I don’t know what or why it is, but for the past year I’ve had such terrible luck with weather on most of the weekend trips I had planned. Like, terrible to the point that I ended up pulling out of a few of them at the last minute due to a very-depressing weather forecast – including my own birthday camping trip last year!
So this year, I decided to plan a trip for my 34th birthday that wasn’t so reliant on warm, sunny weather (i.e. no beaches). With that, I gathered my adventure babes and we set off for Wollemi National Park, close to the Blue Mountains, to explore some canyons.
We camped at Deep Pass Campground on what turned out to be a very rainy day and night, and then the following day we set off to find River Caves Canyon on a hot sunny day.
Unbeknownst to me until, oh, the night before we left, these spots aren’t so easy to find. Google Maps won’t give you a route to follow because a lot of sketchy dirt roads are involved towards the end of the drive. We had to scramble at the last minute to try to find directions online, and then map it all out manually with pins. The GPS on our phones showed us when we were on vs when we were veering off this mapped track, which is all we had to go off of without Google Maps telling us where to turn.
All that to say: I will try my best to explain how to find these canyons, but you’ll need to have a strong sense of adventure in order to fill in the gaps yourself once you’re there. But you know, it’s better this way: imprecise directions mean fewer people will venture out here, which makes it more special and hopefully better-preserved.
I promise you it’s well worth it!
Deep Pass Campground & Canyon
How To Get To Deep Pass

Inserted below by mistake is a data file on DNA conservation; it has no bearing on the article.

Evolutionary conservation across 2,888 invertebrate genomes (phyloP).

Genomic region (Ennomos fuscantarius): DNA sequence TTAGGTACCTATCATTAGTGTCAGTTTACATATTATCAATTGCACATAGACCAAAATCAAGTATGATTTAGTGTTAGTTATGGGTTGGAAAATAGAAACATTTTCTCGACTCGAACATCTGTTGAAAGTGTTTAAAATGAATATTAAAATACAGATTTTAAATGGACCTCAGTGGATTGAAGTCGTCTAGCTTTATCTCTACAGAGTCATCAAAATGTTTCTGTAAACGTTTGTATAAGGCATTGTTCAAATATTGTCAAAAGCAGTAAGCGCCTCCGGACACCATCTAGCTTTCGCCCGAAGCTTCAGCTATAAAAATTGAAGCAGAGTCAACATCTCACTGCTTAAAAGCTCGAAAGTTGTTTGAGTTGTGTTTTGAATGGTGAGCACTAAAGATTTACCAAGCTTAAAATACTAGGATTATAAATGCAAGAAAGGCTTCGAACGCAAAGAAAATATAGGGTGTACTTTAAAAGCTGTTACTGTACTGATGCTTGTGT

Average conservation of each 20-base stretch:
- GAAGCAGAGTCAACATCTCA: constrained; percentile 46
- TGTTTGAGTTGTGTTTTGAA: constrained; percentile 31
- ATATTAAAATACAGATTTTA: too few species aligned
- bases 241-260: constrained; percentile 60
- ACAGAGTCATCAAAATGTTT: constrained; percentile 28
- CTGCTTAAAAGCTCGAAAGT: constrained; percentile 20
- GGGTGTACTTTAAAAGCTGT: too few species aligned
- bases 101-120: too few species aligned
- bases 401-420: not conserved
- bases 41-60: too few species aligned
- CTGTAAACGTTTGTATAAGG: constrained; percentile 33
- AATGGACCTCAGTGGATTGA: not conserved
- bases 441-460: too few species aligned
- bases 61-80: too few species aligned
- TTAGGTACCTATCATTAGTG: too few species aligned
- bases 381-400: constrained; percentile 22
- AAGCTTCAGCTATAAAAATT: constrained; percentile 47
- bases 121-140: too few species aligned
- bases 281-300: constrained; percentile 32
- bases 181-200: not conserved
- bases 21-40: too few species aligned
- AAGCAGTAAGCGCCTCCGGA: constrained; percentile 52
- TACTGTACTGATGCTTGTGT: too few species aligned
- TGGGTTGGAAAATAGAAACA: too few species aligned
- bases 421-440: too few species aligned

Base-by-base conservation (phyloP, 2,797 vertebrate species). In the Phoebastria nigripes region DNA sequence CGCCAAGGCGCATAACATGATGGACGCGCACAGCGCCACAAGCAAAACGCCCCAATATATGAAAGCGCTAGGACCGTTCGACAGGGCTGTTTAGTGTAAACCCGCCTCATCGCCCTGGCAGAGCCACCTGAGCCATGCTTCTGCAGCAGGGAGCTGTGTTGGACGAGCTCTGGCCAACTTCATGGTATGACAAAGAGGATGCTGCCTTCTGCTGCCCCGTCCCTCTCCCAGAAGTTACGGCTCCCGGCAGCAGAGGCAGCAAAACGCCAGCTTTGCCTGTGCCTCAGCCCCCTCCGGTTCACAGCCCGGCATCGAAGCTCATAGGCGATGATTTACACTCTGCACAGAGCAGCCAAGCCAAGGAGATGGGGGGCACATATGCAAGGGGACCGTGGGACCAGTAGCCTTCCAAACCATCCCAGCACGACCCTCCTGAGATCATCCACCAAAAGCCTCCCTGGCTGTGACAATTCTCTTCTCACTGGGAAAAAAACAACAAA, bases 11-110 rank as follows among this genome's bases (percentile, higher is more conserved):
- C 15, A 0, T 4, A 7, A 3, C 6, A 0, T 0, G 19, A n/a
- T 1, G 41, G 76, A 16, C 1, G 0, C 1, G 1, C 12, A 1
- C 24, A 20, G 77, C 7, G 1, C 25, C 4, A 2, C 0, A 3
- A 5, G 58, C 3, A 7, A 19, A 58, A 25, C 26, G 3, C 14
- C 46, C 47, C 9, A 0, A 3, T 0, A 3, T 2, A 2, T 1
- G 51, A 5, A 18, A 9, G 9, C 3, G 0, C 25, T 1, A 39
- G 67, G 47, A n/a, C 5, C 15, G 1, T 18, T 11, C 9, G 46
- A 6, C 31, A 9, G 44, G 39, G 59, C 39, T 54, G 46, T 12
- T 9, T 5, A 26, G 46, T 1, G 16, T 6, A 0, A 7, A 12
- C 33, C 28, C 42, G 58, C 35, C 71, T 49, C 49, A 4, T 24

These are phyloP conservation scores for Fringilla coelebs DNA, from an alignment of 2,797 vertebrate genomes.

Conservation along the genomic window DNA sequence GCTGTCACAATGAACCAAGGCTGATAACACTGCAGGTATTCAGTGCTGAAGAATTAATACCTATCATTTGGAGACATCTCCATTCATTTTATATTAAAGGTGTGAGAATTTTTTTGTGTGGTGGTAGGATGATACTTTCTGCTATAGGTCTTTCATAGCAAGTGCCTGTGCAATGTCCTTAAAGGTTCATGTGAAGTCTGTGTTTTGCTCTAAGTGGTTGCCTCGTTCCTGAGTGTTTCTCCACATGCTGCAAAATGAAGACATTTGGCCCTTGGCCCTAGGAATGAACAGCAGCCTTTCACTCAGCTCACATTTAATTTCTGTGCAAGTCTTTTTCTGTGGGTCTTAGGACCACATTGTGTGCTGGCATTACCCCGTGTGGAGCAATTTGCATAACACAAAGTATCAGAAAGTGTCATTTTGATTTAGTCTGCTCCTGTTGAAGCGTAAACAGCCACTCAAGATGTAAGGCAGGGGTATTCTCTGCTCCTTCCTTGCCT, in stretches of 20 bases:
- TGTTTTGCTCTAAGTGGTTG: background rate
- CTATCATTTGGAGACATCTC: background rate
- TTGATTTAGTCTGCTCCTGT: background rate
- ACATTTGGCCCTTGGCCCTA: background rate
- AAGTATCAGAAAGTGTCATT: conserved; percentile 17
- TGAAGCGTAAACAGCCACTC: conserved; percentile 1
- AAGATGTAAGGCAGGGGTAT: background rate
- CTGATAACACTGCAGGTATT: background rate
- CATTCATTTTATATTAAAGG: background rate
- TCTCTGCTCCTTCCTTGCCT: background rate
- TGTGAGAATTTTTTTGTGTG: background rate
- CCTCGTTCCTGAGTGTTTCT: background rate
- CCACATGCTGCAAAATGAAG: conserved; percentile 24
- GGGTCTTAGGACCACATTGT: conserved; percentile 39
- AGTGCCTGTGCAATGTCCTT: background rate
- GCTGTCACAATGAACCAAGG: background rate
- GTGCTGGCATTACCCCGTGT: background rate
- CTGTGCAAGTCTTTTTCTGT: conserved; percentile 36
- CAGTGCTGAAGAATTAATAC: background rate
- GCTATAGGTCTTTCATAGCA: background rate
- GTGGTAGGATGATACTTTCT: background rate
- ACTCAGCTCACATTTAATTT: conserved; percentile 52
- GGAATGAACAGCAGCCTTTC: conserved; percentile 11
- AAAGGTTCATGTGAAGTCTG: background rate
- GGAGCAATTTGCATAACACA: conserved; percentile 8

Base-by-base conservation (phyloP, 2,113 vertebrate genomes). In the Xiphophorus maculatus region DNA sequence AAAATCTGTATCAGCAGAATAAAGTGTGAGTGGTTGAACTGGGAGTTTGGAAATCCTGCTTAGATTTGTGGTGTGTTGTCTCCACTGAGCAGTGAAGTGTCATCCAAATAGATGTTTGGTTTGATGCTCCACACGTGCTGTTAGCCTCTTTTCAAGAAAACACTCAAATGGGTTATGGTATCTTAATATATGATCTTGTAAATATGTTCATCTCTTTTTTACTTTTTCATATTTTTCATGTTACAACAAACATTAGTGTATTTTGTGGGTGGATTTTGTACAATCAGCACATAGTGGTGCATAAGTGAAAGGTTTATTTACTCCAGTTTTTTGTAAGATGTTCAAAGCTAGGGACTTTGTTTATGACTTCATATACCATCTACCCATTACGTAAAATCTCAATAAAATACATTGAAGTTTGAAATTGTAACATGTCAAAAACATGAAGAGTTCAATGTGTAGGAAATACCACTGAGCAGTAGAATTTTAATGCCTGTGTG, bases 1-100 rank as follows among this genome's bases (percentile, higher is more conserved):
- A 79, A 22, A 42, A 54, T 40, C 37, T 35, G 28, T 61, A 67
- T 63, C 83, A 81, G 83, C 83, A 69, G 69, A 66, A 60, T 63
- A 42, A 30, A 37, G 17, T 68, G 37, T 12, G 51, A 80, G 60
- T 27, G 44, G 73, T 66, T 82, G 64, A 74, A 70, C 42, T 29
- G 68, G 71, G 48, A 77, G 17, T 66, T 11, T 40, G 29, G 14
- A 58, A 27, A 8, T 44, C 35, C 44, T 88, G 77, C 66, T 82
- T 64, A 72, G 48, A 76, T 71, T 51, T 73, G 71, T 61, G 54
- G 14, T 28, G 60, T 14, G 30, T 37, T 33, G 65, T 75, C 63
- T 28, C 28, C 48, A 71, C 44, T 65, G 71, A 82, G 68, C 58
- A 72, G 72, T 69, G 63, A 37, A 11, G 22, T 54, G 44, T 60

First, drive to Zig Zag Railway – Google Maps should be able to get you here easily (it’s about 2.5 hours from Sydney). You’ll know you’ve arrived when you see a bunch of guys taking the air out of the tires of their 4WD vehicles.
From here, it’s a maze of dirt tracks all through Wollemi National Park and Newnes Plateau. There are the main dirt roads, which are doable in “normal” cars (AWD or 4WD recommended though – or at least a vehicle with more clearance than a sedan); and there are the gnarly 4WD tracks just off these main roads which people on dirt bikes or in larger big-wheeled vehicles come to play (much like the time I went 4WD-ing here!).
We followed the directions from Oz Ultimate (see below), which looked super questionable but were actually quite accurate and easy to navigate. Due to our slow and cautious driving, it took us nearly an hour to get from Zig Zag to the Deep Pass car park.
Camping at Deep Pass Campground
From the Deep Pass car park, you’ll have to carry all of your food and camping gear down to the Deep Pass Campground. I was pleasantly surprised to find that it was only a 15 minute hike down (pretty sure a blog I’d read said it would take about an hour).
The campground is a widespread grassy clearing with some trees around the perimeter. There are a few trails leading into the bush to nowhere in particular, which we had fun slipping around on in the rain. Apparently there’s a cave with aboriginal art on it 100m downstream, but we didn’t see it.
It may not look like it, but it was very wet out there!
Deep Pass Canyon
If you’re going to leave the campsite for one thing, let it be to explore nearby Deep Pass Canyon.